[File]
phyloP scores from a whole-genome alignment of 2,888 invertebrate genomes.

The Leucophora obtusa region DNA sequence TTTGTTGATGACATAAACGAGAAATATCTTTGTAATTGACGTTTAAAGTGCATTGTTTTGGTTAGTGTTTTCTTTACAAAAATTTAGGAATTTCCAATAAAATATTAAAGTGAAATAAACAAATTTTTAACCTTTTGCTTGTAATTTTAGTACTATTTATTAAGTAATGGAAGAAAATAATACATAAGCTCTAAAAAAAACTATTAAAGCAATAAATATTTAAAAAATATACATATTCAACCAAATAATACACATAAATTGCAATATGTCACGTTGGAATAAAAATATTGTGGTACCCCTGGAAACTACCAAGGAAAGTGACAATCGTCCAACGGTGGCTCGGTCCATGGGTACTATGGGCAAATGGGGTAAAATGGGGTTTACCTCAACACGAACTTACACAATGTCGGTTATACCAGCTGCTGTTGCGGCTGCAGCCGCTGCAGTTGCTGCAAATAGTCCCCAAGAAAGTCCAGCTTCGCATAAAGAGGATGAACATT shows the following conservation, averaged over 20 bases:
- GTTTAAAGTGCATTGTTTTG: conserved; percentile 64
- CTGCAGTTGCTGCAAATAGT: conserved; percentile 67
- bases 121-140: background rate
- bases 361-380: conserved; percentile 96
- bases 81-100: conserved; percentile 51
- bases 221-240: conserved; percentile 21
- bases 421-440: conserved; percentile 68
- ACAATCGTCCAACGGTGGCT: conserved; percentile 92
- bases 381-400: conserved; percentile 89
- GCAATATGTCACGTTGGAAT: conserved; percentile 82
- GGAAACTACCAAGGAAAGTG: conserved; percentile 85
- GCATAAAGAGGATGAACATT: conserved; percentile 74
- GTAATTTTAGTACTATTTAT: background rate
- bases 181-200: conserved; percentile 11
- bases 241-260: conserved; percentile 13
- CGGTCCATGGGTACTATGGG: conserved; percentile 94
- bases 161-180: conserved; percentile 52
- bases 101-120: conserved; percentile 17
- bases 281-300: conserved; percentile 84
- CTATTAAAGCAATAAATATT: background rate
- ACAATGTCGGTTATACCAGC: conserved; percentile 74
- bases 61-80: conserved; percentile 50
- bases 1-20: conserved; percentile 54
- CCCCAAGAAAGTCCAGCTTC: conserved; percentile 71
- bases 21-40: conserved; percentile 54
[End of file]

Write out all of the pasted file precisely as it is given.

phyloP scores from a whole-genome alignment of 2,888 invertebrate genomes.

The Leucophora obtusa region DNA sequence TTTGTTGATGACATAAACGAGAAATATCTTTGTAATTGACGTTTAAAGTGCATTGTTTTGGTTAGTGTTTTCTTTACAAAAATTTAGGAATTTCCAATAAAATATTAAAGTGAAATAAACAAATTTTTAACCTTTTGCTTGTAATTTTAGTACTATTTATTAAGTAATGGAAGAAAATAATACATAAGCTCTAAAAAAAACTATTAAAGCAATAAATATTTAAAAAATATACATATTCAACCAAATAATACACATAAATTGCAATATGTCACGTTGGAATAAAAATATTGTGGTACCCCTGGAAACTACCAAGGAAAGTGACAATCGTCCAACGGTGGCTCGGTCCATGGGTACTATGGGCAAATGGGGTAAAATGGGGTTTACCTCAACACGAACTTACACAATGTCGGTTATACCAGCTGCTGTTGCGGCTGCAGCCGCTGCAGTTGCTGCAAATAGTCCCCAAGAAAGTCCAGCTTCGCATAAAGAGGATGAACATT shows the following conservation, averaged over 20 bases:
- GTTTAAAGTGCATTGTTTTG: conserved; percentile 64
- CTGCAGTTGCTGCAAATAGT: conserved; percentile 67
- bases 121-140: background rate
- bases 361-380: conserved; percentile 96
- bases 81-100: conserved; percentile 51
- bases 221-240: conserved; percentile 21
- bases 421-440: conserved; percentile 68
- ACAATCGTCCAACGGTGGCT: conserved; percentile 92
- bases 381-400: conserved; percentile 89
- GCAATATGTCACGTTGGAAT: conserved; percentile 82
- GGAAACTACCAAGGAAAGTG: conserved; percentile 85
- GCATAAAGAGGATGAACATT: conserved; percentile 74
- GTAATTTTAGTACTATTTAT: background rate
- bases 181-200: conserved; percentile 11
- bases 241-260: conserved; percentile 13
- CGGTCCATGGGTACTATGGG: conserved; percentile 94
- bases 161-180: conserved; percentile 52
- bases 101-120: conserved; percentile 17
- bases 281-300: conserved; percentile 84
- CTATTAAAGCAATAAATATT: background rate
- ACAATGTCGGTTATACCAGC: conserved; percentile 74
- bases 61-80: conserved; percentile 50
- bases 1-20: conserved; percentile 54
- CCCCAAGAAAGTCCAGCTTC: conserved; percentile 71
- bases 21-40: conserved; percentile 54